Dick Uliano, wtop.com
WASHINGTON - As the region begins to mark the 10th anniversary of the D.C.-area sniper shootings, some may remember the terror, while those touched by the violence remember the pain.
Paul LaRuffa, a Prince George's County pizza shop owner now retired and living in St. Mary's County, Md., was shot by Lee Boyd Malvo on Sept. 5, 2002, four weeks before the sniper siege began.
"The window exploded and five bullets came shooting in and every one of them hit me. It was horrendous," LaRuffa says.
Malvo and John Allen Muhammad stole LaRuffa's money and his laptop. Police say the money was used to buy the 1990 Chevrolet Caprice that Muhammad and Malvo turned into what prosecutors eventually called a "killing machine."
Police didn't link LaRuffa's shooting to the snipers until Muhammad and Malvo were arrested and LaRuffa's laptop was found in the sniper car. By then, 10 people in the Washington-area were dead, including Dean Meyers who was shot to death while pumping gas near Manassas.
"Ten years doesn't change much, there's still a big hole," says Bob Meyers of Perkiomenville, Pa., remembering his brother Dean.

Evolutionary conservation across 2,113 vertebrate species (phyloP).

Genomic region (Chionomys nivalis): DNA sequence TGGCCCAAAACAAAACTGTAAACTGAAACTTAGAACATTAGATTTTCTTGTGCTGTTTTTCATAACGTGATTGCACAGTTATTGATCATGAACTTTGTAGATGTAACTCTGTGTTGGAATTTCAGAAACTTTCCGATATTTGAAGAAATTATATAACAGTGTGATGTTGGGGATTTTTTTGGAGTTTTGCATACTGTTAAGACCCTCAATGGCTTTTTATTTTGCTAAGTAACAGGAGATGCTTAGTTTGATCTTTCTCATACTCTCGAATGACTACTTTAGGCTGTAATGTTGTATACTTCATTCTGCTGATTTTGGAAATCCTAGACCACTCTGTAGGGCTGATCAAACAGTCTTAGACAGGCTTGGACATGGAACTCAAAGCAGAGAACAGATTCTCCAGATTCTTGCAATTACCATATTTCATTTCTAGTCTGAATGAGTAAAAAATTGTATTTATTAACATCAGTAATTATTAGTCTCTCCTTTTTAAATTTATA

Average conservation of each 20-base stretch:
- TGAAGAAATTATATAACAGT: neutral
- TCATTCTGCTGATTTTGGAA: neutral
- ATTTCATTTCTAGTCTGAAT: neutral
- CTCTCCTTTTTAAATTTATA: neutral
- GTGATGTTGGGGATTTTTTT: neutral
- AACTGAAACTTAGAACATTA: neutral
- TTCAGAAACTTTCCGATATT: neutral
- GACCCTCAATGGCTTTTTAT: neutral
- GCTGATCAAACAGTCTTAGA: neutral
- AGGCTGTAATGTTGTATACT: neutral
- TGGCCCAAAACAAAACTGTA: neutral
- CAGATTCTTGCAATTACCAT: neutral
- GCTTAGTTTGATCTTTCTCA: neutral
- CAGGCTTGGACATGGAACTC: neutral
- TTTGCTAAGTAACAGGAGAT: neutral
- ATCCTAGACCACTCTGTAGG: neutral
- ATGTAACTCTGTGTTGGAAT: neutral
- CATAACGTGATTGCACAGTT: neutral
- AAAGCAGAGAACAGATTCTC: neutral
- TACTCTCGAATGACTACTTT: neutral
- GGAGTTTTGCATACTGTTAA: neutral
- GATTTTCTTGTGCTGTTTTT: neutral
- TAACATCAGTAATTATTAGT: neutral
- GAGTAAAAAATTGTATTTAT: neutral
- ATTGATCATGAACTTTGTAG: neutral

"My brother was an integral part of the family and is greatly missed."
For those who lived through the sniper attacks in October 2002, waiting at a bus stop, pumping gas or walking to school were all frightening moments in a terror-filled three-week span.
Muhammad and Malvo were captured on Oct. 24, 2002 at a U.S. 70 rest stop, west of Frederick, Md.
At his Virginia trial, Muhammad received the death penalty and was executed in 2009. Malvo is spending life in prison.
Ten years later, survivors and family members move on with their lives.
LaRuffa refuses to be haunted by the ordeal.
"I celebrate Sept. 5 with my family and with my grandkids, we celebrate living," LaRuffa says.
"We've turned the situation over to God and forgiven the people that did the deed," says Meyers.
Police say in total the snipers killed 15 people in seven states and D.C.
Follow WTOP on Twitter.
(Copyright 2012 by WTOP. All Rights Reserved.)
An 800-pound alligator? That's not bad for a first hunting trip.
Conn. zoo officials don't know how this baby came to be born.
More cursing happens in Maryland than across the Potomac River.
Emma Watson revels in her post-"Potter" freedom at Cannes.